Weaver and Drew, LLd

Two ex-Dodgers, Jeff Weaver and J.D. Drew, have finally figured out where they will play. Drew's final contract signing was predestined all along but the state of his health and the guarantees were not.

Drew, who has never played a full season anywhere, couldn't suit up every day in relatively balmy Atlanta and ideal weather LA, and now will try to stay healthier in Boston where the weather is, well, wait 10 minutes.

The Red Sox signed a five year Scott Boras contract with Drew and so they will get what they get. If this makes young GM Theo Epstein smarter, it sure is hard to figure out how. Even though Fenway Park is a haven for lefty hitters, it wasn't for Trot Nixon.

And just wait until J.D. Drew gets an earful of the Boston boo birds, the Beantown writers and such. The LA fans go to the ball games for entertainment if not wins. Not so in Boston.

The LA writers, with the exception of T.J. Simers, are as placid a bunch as you will find. The Boston writers are crotchety, get unhappy easy, love to take potshots, and come out firing first and easing up later. Drew, between the weather, the fans, the writers and the Yankees down the road is in for a handful. No, make that two handfuls.

Now comes Weaver, another Boras client. Where he found work was in Seattle. Now Weaver is a great physical specimen. He is tall. He has big hands, which they like pitchers to have. He has a great motion. He has really good stuff on his pitches. Weaver has done everything in baseball except win.

We once asked a scout how he ever begins to figure out what is inside a players ears and what is in his heart. "If we knew that," he said, "we'd be the guys making the money." Nobody yet has been able to figure out why Weaver is not a big winner. He has it all - except equilibrium (a polite word for putting up with adversity) and heart.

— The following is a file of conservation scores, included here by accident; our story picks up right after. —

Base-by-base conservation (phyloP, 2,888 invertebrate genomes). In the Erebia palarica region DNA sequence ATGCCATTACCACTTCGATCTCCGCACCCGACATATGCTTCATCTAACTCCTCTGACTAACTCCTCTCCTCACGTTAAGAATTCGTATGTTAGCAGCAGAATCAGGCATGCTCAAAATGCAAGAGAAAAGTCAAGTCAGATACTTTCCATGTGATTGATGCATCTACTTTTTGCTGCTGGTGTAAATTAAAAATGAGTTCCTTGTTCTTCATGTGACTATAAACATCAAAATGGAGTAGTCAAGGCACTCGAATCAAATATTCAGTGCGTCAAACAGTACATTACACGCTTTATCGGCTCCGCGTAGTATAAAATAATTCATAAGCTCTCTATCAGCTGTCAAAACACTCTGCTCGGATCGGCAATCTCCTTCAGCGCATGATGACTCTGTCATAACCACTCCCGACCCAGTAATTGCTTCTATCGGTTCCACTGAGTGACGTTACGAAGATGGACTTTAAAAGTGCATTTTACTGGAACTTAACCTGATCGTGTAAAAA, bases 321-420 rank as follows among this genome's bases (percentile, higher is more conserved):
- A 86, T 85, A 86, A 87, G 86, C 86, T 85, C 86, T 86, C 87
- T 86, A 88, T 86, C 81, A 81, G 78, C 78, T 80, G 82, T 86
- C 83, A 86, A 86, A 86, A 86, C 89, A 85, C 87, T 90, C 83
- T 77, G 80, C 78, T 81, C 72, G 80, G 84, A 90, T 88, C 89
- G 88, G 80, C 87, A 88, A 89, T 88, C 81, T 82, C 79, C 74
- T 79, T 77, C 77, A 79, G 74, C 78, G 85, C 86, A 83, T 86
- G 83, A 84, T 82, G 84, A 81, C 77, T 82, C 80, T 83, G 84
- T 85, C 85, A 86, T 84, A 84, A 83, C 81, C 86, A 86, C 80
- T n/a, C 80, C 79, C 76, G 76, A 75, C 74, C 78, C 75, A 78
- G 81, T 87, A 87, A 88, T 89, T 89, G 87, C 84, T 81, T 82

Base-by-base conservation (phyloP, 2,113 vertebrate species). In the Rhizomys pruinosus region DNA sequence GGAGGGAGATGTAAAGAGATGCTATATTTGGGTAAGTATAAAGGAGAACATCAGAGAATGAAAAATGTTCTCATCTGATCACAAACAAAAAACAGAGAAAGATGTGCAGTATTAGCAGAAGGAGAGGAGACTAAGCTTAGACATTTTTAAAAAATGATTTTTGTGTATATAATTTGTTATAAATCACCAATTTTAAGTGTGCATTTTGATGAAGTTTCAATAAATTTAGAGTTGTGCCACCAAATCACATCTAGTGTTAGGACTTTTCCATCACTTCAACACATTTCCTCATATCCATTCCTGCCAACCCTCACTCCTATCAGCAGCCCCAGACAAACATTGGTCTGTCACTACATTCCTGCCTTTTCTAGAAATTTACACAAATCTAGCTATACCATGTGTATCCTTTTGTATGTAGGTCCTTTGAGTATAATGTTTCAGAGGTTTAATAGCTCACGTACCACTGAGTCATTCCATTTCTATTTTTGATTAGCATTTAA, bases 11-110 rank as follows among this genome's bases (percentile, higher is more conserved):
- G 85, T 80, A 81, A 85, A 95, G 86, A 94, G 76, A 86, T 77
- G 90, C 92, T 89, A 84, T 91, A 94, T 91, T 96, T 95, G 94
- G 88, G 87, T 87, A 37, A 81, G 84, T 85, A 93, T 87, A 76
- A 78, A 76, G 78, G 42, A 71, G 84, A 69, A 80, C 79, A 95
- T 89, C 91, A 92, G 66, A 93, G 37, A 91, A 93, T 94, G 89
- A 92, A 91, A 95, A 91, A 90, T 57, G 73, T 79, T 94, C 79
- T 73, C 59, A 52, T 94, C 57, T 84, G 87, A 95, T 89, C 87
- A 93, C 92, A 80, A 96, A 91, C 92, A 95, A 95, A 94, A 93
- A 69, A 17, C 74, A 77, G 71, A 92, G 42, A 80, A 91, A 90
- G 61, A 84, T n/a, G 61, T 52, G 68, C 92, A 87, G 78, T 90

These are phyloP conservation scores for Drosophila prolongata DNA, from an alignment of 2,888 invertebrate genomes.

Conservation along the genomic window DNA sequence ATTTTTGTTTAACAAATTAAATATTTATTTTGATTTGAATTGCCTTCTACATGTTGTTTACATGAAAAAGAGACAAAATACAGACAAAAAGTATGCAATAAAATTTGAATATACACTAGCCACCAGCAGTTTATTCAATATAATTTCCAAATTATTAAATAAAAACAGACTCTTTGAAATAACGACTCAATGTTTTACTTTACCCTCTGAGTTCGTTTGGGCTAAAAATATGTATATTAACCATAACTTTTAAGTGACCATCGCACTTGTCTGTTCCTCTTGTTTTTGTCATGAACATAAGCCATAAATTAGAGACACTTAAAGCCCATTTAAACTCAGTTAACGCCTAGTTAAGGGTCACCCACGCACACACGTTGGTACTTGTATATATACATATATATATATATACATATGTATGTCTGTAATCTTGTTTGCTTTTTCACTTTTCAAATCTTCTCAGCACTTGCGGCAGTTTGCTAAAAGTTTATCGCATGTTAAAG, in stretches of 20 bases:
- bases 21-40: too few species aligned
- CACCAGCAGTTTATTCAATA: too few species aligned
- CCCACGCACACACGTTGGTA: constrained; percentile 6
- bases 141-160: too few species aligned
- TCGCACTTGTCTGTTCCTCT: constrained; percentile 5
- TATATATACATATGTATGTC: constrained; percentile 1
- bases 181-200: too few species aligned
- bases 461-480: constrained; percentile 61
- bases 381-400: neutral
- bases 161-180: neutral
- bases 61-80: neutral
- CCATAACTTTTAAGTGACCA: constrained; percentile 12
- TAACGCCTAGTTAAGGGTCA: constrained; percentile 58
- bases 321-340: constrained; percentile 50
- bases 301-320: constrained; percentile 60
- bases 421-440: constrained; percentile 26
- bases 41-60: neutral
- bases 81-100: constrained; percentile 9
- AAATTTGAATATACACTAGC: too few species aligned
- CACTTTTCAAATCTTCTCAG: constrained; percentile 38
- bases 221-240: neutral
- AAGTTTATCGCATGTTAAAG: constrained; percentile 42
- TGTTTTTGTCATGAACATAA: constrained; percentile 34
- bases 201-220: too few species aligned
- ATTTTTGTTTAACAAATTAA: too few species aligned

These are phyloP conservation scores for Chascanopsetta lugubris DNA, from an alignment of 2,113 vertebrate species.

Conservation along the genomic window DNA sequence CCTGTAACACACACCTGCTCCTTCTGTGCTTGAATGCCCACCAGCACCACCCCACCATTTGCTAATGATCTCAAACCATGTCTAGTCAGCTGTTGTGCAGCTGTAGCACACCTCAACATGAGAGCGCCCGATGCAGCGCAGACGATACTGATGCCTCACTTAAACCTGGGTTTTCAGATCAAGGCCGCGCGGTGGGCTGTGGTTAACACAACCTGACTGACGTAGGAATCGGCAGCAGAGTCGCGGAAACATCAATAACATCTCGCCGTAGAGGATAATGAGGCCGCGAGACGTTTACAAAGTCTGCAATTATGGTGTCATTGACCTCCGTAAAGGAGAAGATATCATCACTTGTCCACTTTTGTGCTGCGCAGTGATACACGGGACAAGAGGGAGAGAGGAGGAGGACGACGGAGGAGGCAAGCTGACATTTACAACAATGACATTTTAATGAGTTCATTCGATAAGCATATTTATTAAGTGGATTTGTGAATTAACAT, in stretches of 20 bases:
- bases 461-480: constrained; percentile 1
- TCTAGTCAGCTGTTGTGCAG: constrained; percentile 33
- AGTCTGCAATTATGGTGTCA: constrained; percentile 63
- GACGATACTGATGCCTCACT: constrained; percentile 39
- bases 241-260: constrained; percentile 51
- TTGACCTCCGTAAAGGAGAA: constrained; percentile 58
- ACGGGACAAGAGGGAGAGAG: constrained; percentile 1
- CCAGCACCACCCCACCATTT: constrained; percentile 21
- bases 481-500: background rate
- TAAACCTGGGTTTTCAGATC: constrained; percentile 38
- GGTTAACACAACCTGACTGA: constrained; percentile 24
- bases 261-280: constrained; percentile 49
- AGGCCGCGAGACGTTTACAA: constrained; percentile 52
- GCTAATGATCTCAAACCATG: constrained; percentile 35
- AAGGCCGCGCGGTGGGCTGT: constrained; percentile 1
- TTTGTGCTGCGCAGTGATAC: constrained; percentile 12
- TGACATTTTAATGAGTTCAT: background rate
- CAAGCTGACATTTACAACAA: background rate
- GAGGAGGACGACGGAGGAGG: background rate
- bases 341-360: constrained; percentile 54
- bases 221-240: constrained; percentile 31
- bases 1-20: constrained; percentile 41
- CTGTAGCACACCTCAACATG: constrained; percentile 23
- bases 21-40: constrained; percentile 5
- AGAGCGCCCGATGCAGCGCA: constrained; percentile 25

Wait until Weaver sits on the bench during a game he is tied and in danger of coming out for a pitch hitter without a win. Wait until he needs a run and Adrian Beltré and Richie Sexson, multi millionaires both, whiff again.

Weaver in the past has normally fretted and fumed and frowned and paced and stared and mumbled and looked for all the world like he was blaming somebody else for his troubles. The umpires, the opponents, his teammates, the baseball gods. Everybody but himself.

Weaver was about the last player of quality stuff without a job. Everybody else but him found work. Most found work in more balmy places. Places with a better chance to win. Weaver wound up in the back of the bus for two reasons, equally divided between himself and his agent.

For the Dodgers, Jeff Weaver was the righthanded Odalis Perez. Both pitchers were identical except tossing from different sides of the plate. Both had the stuff to flirt with a no hitter every time out. Neither lived up to their talent. Both were complainers. Both are now elsewhere.

Weaver almost didn't find work at all and if it weren't for the dearth of pitchers around he would have had a real good chance to be unemployed - not for his skills but for his makeup. Weaver and Drew LLd were and are exactly that - limited. That's how the Dodgers got them in the first place, i.e., other teams were glad to unload them on the Dodgers. Now they are on different sides of the country. Its hard to figure out which got the best deal. Both are making big league money and its hard to feel bad about any big league player, even those at the bottom end of the spectrum.

J.D. Drew will have to earn every penny he gets and woe betide the guy if he gets hurt, as he usually does. Wait until the Sox fans see his penchant for taking pitches.

Wait until the see the so called slugger more than willing to take a walk. Wait until he takes a called third strike. The Boston fans will scream, "For this we paid this bum this much money?" There's a good chance Drew will wear out his welcome long before his five year, $75 million contract runs out.

Up in Seattle, or way out in Seattle, Jeff Weaver will be playing in semi-obscurity, with a team with problems. If Weaver ever figures out he is going to have to do the lion's share of the winning, he could still be something. But if he doesn't, he is either going to be working his way out of the big leagues 'cuz their ain't much lower to go.

His choices are a come back or a go away. Gee, we wish we had that talent.

LA Dodgers Insider Top Stories